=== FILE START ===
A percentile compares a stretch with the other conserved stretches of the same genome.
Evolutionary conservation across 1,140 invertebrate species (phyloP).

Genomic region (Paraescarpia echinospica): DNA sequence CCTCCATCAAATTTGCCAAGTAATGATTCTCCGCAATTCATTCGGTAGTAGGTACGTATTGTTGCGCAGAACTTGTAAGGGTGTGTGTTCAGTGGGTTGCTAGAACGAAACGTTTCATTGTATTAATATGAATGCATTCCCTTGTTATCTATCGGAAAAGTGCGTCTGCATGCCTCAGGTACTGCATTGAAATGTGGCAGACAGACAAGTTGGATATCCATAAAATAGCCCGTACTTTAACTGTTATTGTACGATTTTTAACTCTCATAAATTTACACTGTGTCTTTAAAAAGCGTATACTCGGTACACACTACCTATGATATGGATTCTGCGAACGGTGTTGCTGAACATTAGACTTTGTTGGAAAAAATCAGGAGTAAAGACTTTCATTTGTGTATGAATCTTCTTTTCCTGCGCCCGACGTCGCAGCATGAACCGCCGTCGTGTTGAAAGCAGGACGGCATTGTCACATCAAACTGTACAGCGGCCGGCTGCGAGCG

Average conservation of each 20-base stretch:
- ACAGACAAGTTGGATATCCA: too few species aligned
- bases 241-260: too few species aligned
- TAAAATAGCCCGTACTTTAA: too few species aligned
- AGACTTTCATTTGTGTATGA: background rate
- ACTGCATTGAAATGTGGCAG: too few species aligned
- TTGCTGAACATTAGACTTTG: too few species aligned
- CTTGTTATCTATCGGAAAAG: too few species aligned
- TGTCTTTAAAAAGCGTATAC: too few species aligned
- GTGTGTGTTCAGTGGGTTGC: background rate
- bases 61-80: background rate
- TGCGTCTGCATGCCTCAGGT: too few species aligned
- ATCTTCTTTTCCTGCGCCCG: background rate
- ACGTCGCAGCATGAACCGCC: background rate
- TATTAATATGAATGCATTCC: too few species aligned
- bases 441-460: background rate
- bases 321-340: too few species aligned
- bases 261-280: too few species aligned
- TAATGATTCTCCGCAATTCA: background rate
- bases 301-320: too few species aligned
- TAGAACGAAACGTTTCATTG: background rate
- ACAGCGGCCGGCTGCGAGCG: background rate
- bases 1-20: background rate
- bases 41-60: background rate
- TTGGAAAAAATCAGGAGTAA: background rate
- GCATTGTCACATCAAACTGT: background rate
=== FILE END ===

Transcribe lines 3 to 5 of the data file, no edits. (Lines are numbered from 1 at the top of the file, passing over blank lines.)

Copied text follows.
Genomic region (Paraescarpia echinospica): DNA sequence CCTCCATCAAATTTGCCAAGTAATGATTCTCCGCAATTCATTCGGTAGTAGGTACGTATTGTTGCGCAGAACTTGTAAGGGTGTGTGTTCAGTGGGTTGCTAGAACGAAACGTTTCATTGTATTAATATGAATGCATTCCCTTGTTATCTATCGGAAAAGTGCGTCTGCATGCCTCAGGTACTGCATTGAAATGTGGCAGACAGACAAGTTGGATATCCATAAAATAGCCCGTACTTTAACTGTTATTGTACGATTTTTAACTCTCATAAATTTACACTGTGTCTTTAAAAAGCGTATACTCGGTACACACTACCTATGATATGGATTCTGCGAACGGTGTTGCTGAACATTAGACTTTGTTGGAAAAAATCAGGAGTAAAGACTTTCATTTGTGTATGAATCTTCTTTTCCTGCGCCCGACGTCGCAGCATGAACCGCCGTCGTGTTGAAAGCAGGACGGCATTGTCACATCAAACTGTACAGCGGCCGGCTGCGAGCG

Average conservation of each 20-base stretch:
- ACAGACAAGTTGGATATCCA: too few species aligned